Luigi Dallapiccola (1904-75) was the leader of the Italian musical avantgarde and had enormous influence on people like Nono and Berio. The Colón, wrongly, hasn´t seen fit not to offer us operas from the latter, but it has given us three of Dallapiccola: "Volo di notte" in 1959 and 1969, "Il prigioniero" in 1954 and 2000, and "Job" in 1964. Now we were presented with the double-bill of "Volo di notte" and "Il prigioniero" in three non-subscription performances. Excellent idea, although with more performances it should have been included in the subscription cycle, which only had seven titles.
"Volo di notte" is based on the Saint-Exupéry nouvelle "Vol de nuit", about the nocturnal flights of the pioneer Aéropostale based at an airport near our city; both he and Jean Mermoz were among the pilots that did those dangerous flights of the early 1930s, so the fiction is partly autobiographical. The libretto of this 1940 opera is by the composer and is centered on the opposition of Rivière, a man dedicated to his ideal of imposing nocturnal postal flights at a time when the post was essential in communications, and Madame Fabien, whose love for her husband pilot is paramount.
The pilot Pellerin comes from the Andes and tells of a great storm; Robineau, in charge of operations, is scolded by Rivière: no sentiments can be on the way of their task; and the Wireless operator tells us the messages, including the final anguished minutes of Fabien, who perishes when his plane is thrown by a cyclone into the Atlantic. And the choir reacts emotionally to events whilst Rivière remains adamant.
The music has twelve-tone elements but is expressive and strong; the orchestra is huge and alternates between chamber passages and others of tremendous tension and high decibels. I was much impressed by the dramatic projection and splendid voice of soprano Daniela Tabernig. Víctor Torres gave Rivière the adequate coldness but at times was swamped by the orchestra. Both tenor Carlos Ullán as Pellerin and bass Carlos Esquivel as Robineau did very well; Sergio Spina was too shouty as the Wireless operator but communicated the stress of the situation. Carolina Gómes showed fine timbre and line as the Internal Voice.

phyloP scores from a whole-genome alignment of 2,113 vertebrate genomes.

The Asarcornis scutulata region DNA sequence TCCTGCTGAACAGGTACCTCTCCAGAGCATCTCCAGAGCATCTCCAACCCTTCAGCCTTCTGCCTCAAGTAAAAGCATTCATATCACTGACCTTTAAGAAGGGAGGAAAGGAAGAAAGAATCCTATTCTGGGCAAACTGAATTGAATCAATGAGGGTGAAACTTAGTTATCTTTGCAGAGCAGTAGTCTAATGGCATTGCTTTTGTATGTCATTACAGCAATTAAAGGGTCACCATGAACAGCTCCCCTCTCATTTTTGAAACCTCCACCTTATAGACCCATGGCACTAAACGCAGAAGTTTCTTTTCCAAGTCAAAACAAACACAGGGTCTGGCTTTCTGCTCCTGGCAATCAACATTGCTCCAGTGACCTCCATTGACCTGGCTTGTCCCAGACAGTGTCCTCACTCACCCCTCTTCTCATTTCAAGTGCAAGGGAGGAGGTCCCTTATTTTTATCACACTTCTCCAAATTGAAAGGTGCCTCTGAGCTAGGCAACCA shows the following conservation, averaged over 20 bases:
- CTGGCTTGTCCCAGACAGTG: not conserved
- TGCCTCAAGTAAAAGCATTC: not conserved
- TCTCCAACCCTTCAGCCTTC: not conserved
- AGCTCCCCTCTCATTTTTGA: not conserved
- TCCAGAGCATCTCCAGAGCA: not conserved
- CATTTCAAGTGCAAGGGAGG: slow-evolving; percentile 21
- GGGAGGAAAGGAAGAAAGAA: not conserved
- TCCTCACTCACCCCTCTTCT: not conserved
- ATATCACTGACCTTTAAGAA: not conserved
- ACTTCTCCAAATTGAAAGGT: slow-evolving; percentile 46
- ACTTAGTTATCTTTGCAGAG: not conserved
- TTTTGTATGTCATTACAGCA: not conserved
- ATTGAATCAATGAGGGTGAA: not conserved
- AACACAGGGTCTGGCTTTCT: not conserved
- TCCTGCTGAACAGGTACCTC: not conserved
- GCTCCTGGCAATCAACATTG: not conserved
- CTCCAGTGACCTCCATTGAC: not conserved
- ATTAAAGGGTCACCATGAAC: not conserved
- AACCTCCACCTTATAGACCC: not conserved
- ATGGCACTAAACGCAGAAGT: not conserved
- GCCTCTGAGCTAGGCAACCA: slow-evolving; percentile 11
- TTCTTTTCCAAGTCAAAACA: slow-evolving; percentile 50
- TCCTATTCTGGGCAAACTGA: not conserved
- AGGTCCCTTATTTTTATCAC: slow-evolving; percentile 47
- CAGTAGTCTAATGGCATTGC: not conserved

The Orchestra responded convincingly to Christian Baldini´s clear understanding of the complex music. The young Argentine conductor showed again his affinity with Twentieth Century idioms. And the choral work was powerful under the guidance of Miguel Martínez.
Initially the production seemed acceptable. The stage design of Luigi Scoglio is based on a three-storey tower at the right (the wireless in the third floor), a nondescript mass at the left, and joining both, a huge division between the chorus and the protagonists. Correct costumes by Ana Ramos Aguayo, inventive lighting by Bogumil Palewica and uncredited projections of planes and the sea.
But in the final minutes things start to fall apart in Michal Znaniecki´s production, for he absurdly mixes with the action the Madres de Plaza de Mayo, and during the interval the stage isn´t renovated. Fact is, there´s no relationship between "Volo di notte" and "Il prigioniero", a stark tale by Villiers de l´Isle-Adam, "The torture by hope", adapted by the composer. The prisoner is tortured by the Inquisition at the time of Philip II of Spain; he is given hope by the jailer, who turns out to be the Grand Inquisitor in the final minutes: the prisoner will be burned.
A completely uncalled-for choreography for dancers and acrobats by Diana Theocharidis runs counter to Dallapiccola´s own indications for the Mother´s monologue at the beginning: "a black curtain; only her white face, strongly lighted, becomes visible to the audience". The laterals remain as in "Volo di notte" but the center is occupied by a big cube that changes position in different scenes: in it is the jail.
After many other tergiversations, in the final minutes the Prisoner is supposed to embrace a cedar, for he believes he is free; from it emerge the arms of the Inquisitor; but not here, the Inquisitor is in the lateral tower with the same artifacts of the previous opera...
The intense music was admirably expressed and acted by baritone Leonardo Estévez and mezzo Adriana Mastrángelo, and tenor Fernando Chalabe was in fine form as Jailer/Inquisitor. Again Baldini was in full command and choir and orchestra responded in kind.